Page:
Similarly, they sell rattlesnake in gelatin capsules. Claimed to be just as good as the crude cadaver for purifying the blood, reducing tumors and ridding of acne. . . but do these capsules have any of the sexual potency so instinctively present in the stiff, taut-ribbed snakes? Who would you rather believe, the educated words of a white-suited expert or the naked, blatant sight of the flesh of a serpent in the hands of a weathered, ancient cowboy?
Because faith exists in many gray zones and shades: even Voodoo and Santeria are formalized religions with many followers who share the same beliefs and symbols, but there are thousands of similar blendings and heresies and minor “sects” with no name. A local curandero might do a cure through herbs or sacrificial magic, yet attribute the cure to Jesus or the Virgin. A devout woman might go to mass, buy small metal milagros in front of the cathedral to influence holy grace, stop by for some mystic powders to rearrange her health or love life, drink some Buddha Dream Tea before going to bed with a book on Zodiac Karma. The little shrink-wrapped shrines are sacred to some nameless impulse. This has also been the case around the world throughout time. When Christianity was introduced into India, the missionaries were pleased with how fast it was accepted, then horrified to realize that Hinduism, a huge, amorphous amoeba of a religion, was capable of swallowing up their teachings and converting Christ into the latest manifestation of Krishna.
And here in Mexico, where Octavo Paz once said that Mexicans believe in nothing except the lottery and the Virgin of Guadalupe, there are heretical evidences of cultural blending and appropriation in the Guadalupana cult. These are things a devout Mexican scarcely dares to think about–but there they are. One attack on the legitimacy of the virgin of Guadalupe has been widely read because it was authored by the Rius, Mexico’s favorite cartoonist, satirist and polemicist. In comic book form, Rius sets out to show that the Guadalupe “myth” was actually a Catholic plot to convert the Aztecs and enslave the Mexican working classes with the opiate of religion. Rius, for all his other talents, is an atheist, Communist, vegetarian, feminist, and author of a self-teaching suicide manual. Aside from attacks on the Church itself, Rius relates interesting ideas about the succession of Gods in Mexico. The spot on Tepayac hill where the Virgin wanted her temple built was the site of an Aztec temple to Tonantzin, mother of Huitzipochitl, a Christ-figure in the Aztec religion. The Virgin took on various aspects of the Aztec goddess, including the date of her solstice celebration.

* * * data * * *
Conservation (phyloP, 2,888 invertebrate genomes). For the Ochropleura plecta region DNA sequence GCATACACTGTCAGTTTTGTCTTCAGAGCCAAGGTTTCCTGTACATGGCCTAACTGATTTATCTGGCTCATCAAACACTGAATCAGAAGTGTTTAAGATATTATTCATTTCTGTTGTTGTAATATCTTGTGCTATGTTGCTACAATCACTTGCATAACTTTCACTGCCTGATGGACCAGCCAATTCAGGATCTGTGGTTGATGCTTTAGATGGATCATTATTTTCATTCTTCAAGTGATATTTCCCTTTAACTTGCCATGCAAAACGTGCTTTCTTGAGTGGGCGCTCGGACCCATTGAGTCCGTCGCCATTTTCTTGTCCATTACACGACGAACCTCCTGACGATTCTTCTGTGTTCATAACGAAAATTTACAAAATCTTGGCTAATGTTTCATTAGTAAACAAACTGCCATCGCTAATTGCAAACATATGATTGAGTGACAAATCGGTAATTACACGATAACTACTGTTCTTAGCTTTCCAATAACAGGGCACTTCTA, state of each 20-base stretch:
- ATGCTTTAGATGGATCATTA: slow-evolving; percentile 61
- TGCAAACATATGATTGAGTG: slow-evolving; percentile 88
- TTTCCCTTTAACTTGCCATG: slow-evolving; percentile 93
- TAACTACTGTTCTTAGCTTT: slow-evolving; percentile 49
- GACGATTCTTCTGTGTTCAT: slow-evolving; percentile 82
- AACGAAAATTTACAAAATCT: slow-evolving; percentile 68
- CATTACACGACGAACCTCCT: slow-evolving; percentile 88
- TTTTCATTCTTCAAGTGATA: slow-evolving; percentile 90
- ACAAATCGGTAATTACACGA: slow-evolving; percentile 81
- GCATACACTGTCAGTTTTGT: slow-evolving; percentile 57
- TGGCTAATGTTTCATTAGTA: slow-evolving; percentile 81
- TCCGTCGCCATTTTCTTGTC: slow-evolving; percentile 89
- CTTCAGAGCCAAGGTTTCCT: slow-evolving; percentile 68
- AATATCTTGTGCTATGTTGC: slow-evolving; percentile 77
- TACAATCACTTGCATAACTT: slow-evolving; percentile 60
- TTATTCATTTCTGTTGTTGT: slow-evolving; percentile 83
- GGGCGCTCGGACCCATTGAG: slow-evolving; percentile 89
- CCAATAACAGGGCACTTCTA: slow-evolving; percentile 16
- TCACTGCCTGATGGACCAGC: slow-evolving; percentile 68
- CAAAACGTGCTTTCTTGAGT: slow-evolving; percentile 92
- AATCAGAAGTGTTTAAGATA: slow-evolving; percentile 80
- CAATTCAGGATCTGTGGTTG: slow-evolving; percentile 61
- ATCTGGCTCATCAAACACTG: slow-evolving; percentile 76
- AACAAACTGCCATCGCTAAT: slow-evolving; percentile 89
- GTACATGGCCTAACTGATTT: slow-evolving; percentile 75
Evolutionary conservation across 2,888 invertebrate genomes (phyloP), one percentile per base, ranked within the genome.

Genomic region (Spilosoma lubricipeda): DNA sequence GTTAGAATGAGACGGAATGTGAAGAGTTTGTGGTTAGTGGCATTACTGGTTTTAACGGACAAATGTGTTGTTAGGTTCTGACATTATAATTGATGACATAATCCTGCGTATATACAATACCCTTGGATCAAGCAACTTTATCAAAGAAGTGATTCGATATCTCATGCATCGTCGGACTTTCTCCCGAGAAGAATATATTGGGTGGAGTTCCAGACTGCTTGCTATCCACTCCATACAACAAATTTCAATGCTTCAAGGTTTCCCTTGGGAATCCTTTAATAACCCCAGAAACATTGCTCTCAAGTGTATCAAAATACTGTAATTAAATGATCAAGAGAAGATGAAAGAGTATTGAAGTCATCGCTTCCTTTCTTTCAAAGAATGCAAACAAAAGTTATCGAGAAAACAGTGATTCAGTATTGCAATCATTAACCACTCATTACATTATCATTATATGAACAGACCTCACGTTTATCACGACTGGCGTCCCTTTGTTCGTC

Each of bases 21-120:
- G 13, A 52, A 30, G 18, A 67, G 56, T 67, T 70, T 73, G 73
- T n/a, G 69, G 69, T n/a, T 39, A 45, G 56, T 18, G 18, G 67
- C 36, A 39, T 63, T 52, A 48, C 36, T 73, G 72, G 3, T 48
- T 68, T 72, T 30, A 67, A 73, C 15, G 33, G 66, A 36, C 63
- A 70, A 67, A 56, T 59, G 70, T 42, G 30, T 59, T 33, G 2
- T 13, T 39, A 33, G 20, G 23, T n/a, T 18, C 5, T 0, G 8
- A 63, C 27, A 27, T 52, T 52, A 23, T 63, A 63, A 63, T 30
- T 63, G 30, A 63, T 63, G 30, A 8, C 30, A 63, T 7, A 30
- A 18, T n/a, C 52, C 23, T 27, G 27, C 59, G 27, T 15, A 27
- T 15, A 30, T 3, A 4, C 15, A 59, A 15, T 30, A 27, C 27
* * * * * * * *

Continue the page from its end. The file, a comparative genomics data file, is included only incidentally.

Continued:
This is a fascinating area of scholarship, but Rius devotes most of his work not to exploring the similarities of Aztec and Christian concepts, such as the missionaries comparing the rain god Tlaloc to John the Baptist, but to collecting proofs that challenge the entire story of the Virgin appearing to a humble Indian and painting her image on his cloak to prove to Bishop Zumurraga that he should build a church on Tepeyac. He identifies–but how reliably?–the man who painted the cloak. He makes much of the switching of Church calendar dates to approximate pagan festivals, but we see the same thing with St. Valentine’s day, and even Christmas–much less Easter, Lent, and Carnival, which are derived from the Equinox. He shows, with proofs virtually impossible to deny, that Bishop Zumurraga never mentioned the incident in his writing and was actually absent from Mexico when the vision took place.
So. Should I accept these proofs because they are documented? Renounce them because they are heretical? Or just continue believing or disbelieving that God’s grace could rise out of Man’s fakery, that the Christ could rise out of a manger, that health can rise out of a weed, that luck and romance can rise out of concentration on trivialities? In a world in which scientists, doctors, and governments disagree on the values and dangers of the food and medicines we consume things like faith, magic and love remain difficult to prove, but impossible to disprove completely.
And so we come again to the important and tiresome matter of proofs and facts, supposedly the very things that differentiate the sheep from the goats, the light from the darkness. Everybody wants faith in things unseen, but also everybody wants to see for themselves. How wide is the circle of light, how broad the umbrella of faith? Who among us understands even the simplest miracle?